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Volume 16, pages 93-96, 1931


H. E. MERWIN, Geophysical Laboratory.

     In the formation of minerals, heat may be considered with respect to (1) the temperature gradient downward from the earth's surface, and (2) the depth which represents an environmental pressure at which the mineral-forming process is active, and (3) the gas or vapor pressure of the phase from which the mineral is depositing.

     The relations of these conditions may be treated here under two cases, the first of which will be commented upon before the second is mentioned. In the first case the temperature gradient is so low that at any depth a liquid in the rock has a vapor pressure less than the environmental pressure. The latter pressure has at maximum the pressure of rock load plus the strength of the rocks to resist displacement, and at minimum, the pressure of the superincumbent liquid (+ gas) column plus the capillary or frictional resistance to movement of this column.

     Water filling the pores of rocks near the surface extends downward into increasingly hotter rocks. As temperatures increase downward more rock material enters into solution with the water until, at depth, liquid and rock merge and lose their identities in a magma.

     If there could be realized a continuous column of liquid grading in concentration from the surface downward to magmatic depths, the difference between the weight of the column and of a similar column of rock would be a measure of the incentive to upward movement of the liquid column. A tendency toward such movement must exist in vertical openings in rocks, but movement is scarcely realized ordinarily on account of frictional resistance, except in larger openings and their direct connections. With respect to suddenly opened fractures, liquid would be potentially explosive. Liquid magma bursting into such a fracture might solidify so as to preserve vesicles formed during the sudden relief of pressure. More hydrous liquids thus intruded would deposit some crystals immediately on the neighboring walls of the fracture and from them slowly build toward the middle a crystalline filling, leaving a residuum increasingly hydrous which would move upward at intervals.

     One general mineral association which may be referred to the deeper environment just described1 is the granite pegmatite. Intrusive bodies of this type have compositions and structures which have led to the conception that they have been derived from a residuum, or from successive residua, of cooling granitic magma. These residua become increasingly hydrous, and enriched in a variety of compounds which, because of high solubility in the liquid, or slight original concentration, have remained in solution until cooled by intrusion as detailed above. Reopening of the fissures after periods of cooling allows successive invasions of liquids, each in general presumably cooler than the preceding, and thus in a state of saturation ready to deposit new compounds, or to dissolve or react with and replace existing minerals. Both Schaller2 and Hess3 have presented much evidence for a common replacement sequence-potash, soda, lithia.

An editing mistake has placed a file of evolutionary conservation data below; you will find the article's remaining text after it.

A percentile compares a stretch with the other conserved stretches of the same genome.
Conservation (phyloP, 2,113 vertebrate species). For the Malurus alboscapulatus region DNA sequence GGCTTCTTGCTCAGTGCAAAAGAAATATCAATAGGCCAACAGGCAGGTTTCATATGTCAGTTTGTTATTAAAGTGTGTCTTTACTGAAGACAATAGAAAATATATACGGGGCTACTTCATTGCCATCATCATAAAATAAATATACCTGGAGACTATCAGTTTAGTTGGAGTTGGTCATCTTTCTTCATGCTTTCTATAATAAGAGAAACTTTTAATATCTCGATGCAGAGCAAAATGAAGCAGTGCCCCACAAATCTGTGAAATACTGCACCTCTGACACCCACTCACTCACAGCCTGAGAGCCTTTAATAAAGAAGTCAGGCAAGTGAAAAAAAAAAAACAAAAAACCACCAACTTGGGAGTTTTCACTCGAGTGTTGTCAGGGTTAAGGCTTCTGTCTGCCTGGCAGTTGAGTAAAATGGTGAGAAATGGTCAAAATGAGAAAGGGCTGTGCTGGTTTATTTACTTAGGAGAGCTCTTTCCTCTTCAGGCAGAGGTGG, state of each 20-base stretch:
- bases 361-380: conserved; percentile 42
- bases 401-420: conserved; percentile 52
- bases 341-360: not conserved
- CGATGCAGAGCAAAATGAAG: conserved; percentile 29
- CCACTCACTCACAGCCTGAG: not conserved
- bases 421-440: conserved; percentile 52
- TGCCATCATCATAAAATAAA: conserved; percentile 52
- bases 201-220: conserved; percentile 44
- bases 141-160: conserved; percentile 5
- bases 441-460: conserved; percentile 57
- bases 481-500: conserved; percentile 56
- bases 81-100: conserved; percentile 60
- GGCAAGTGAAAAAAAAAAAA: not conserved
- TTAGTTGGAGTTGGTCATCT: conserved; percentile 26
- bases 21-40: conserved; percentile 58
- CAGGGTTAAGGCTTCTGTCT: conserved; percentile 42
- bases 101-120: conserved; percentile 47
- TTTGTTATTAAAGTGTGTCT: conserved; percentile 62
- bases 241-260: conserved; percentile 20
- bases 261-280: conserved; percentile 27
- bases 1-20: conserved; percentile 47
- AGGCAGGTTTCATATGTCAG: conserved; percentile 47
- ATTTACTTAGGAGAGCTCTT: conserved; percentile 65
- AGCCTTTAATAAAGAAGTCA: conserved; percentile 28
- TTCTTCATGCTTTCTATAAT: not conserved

Minerals rich in the elements barium, strontium, nickel, cobalt and chromium are almost absent from acid pegmatites, but these elements are known to be present in solid solution in common rock-forming minerals. Therefore their concentration in a residual liquid would be partly prevented.

     Copper, zinc and lead are not absent from pegmatites, but pegmatites are not the home of their ores. They are not definitely known as solid solution constituents of common rock-forming minerals. When we have learned, for the oxygen, sulfur and arsenic compounds of the several elements enumerated, something about the relative solubilities in dry and in highly hydrous rock liquids, then we shall be able to picture more definitely the relative importance of early and late segregation of the elements in a cooling deep-seated magma.

     Thus far our attention has been directed to the condition in which the temperature gradient downward is so low that liquid in the rocks has a vapor pressure below the environmental pressure, that is, pressure with respect to temperature is maximal. This condition is favorable for developing at depth a liquid containing abundance of both water and silicates.

     Now we may consider that the temperature gradient from the surface is sufficiently steep to produce in the liquid of the rock a vapor pressure higher than the minimum environmental pressure. This is the condition required for the presence of a gas phase. If the temperature gradient is only slightly higher than in the condition previously described the gas phase will develop at intermediate depths, while if the gradient is steep4 hot gas will fill the pores of the rocks near or at. the surface.